However, the tank also had many grave shortcomings which severely hampered its effectiveness on the battlefield: the engine provided good range, but not great power and reliability. The M13's engine was the same as the M11's, but the newer tank was heavier, which resulted in lower speed and more strain on the powerplant. The suspension and tracks were reliable, but resulted in relatively low speeds, not much better than infantry tanks such as the Matilda. Armament was sufficient for 1940–41 but did not keep up with the increased armour and firepower on Allied or German tanks. The method of construction, using rivets, was outdated. Most tanks of the era were switching to the use of welding for construction, since rivets can shear off when hit, becoming additional projectiles inside the tank. The two-man turret was less efficient in combat than the three-man turrets used in many other tanks of the era. Radios were not fitted to many tanks.

Italian historians Filippo Cappellano and Pier Paolo Battistelli have pointed out that the disappointing performance of the tank early in the war, where its armament was by no means inadequate, can be ascribed to its crews' almost complete lack of training (the first tank training centre would be created only in 1941) and experience, coupled to the lack of tactical doctrine, the lack of radios and the fact that many units were hastily created and sent to the battlefield, and also to the lack of armoured recovery vehicles; they state that, while the training and experience of the Italian crews improved during the conflict, their tanks' technical disadvantage worsened. In such a condition, they express marvel that the Italian tanks were able to fight for as long as they did.[5]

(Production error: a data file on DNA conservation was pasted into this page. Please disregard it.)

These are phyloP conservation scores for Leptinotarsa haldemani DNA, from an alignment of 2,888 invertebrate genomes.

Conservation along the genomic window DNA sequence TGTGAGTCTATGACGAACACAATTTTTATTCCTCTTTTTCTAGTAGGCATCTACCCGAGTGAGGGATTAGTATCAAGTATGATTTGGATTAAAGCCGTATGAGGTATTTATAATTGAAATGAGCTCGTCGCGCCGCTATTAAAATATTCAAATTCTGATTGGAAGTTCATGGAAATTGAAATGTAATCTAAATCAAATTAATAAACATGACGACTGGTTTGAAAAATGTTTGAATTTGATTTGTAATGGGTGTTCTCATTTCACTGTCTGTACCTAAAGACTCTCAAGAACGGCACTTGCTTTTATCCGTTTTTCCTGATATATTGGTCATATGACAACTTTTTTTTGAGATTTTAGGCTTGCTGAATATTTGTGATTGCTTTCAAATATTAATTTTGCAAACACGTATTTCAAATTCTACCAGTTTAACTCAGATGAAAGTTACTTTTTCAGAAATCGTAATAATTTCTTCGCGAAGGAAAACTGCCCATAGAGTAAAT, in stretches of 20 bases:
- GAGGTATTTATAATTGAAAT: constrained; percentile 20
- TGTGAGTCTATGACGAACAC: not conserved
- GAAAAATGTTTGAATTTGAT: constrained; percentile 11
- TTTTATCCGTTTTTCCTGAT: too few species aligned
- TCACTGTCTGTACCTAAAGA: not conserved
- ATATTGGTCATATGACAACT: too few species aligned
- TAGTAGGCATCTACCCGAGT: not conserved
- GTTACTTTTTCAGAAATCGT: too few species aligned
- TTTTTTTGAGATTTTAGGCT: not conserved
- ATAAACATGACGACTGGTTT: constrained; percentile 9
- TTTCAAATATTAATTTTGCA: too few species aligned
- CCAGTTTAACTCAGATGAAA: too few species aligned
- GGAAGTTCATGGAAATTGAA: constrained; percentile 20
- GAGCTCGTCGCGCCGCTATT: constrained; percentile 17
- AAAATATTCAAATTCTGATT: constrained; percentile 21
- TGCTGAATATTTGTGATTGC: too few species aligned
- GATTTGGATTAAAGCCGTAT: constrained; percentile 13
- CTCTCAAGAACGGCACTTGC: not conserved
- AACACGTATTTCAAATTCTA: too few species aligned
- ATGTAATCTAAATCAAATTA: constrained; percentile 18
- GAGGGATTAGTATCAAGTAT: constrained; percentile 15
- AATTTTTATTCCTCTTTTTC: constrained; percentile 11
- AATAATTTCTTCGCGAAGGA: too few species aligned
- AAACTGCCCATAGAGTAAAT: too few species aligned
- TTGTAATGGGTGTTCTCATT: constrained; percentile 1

Despite heavy operational attrition, the M13 were present at the war's end and a few even managed to survive into the post-war period. One infantry division named "Lupi di Toscana" still fielded M13s from the late 1950s up to the early '70s in lieu of armoured cars[citation needed].


The M13/40 series was Italy's most-produced tank of the war with over 3,000 built, including later variants such as the Fiat M14/41. It was equipped with a more powerful engine as well as better air filters for operations in North Africa. The last version was the M15/42 tank produced in 1943, with a better petrol engine and a longer 47/40 gun. It also had thicker armour than the previous models. The Semovente 75/18 self-propelled gun was built by utilizing the M13/40 or M14/41 chassis.

The Semovente Comando M40 was an M13/40 tank with the turret replaced by a large multi-piece hatch. The hull housed additional radios and other communication equipment.


  1. ^ "Italy's M13/40, M14/41 Medium Tanks – World War II Vehicles, Tanks, and Airplanes". Retrieved 2009-09-27. 
  2. ^ Cappellano and Battistelli, p. 33
  3. ^ Pignato 2004, Italian Armored Vehicles of World War Two, Squadron Signal Publications, p. 35
  4. ^ Cappellano and Battistelli, p. 35
  5. ^ Cappellano and Battistelli, pp. 35–38


  • Cappellano and Battistelli, Italian medium tanks, 1939–1945, Oxford : Osprey 2002, ISBN 9781849087759
  • Pignato, Nicola, Storia dei mezzi corazzati, Fratelli Fabbri editore, 1976, II volume (pag.201)
  • Maraziti, Antonio, L'Ariete a Bir-El Gobi, Storia militare n.136, jan 2005 (Albertelli edizioni), pag 4.
  • Pignato 2004, Italian Armored Vehicles of World War Two, Squadron Signal Publications, p. 35.

External links[edit]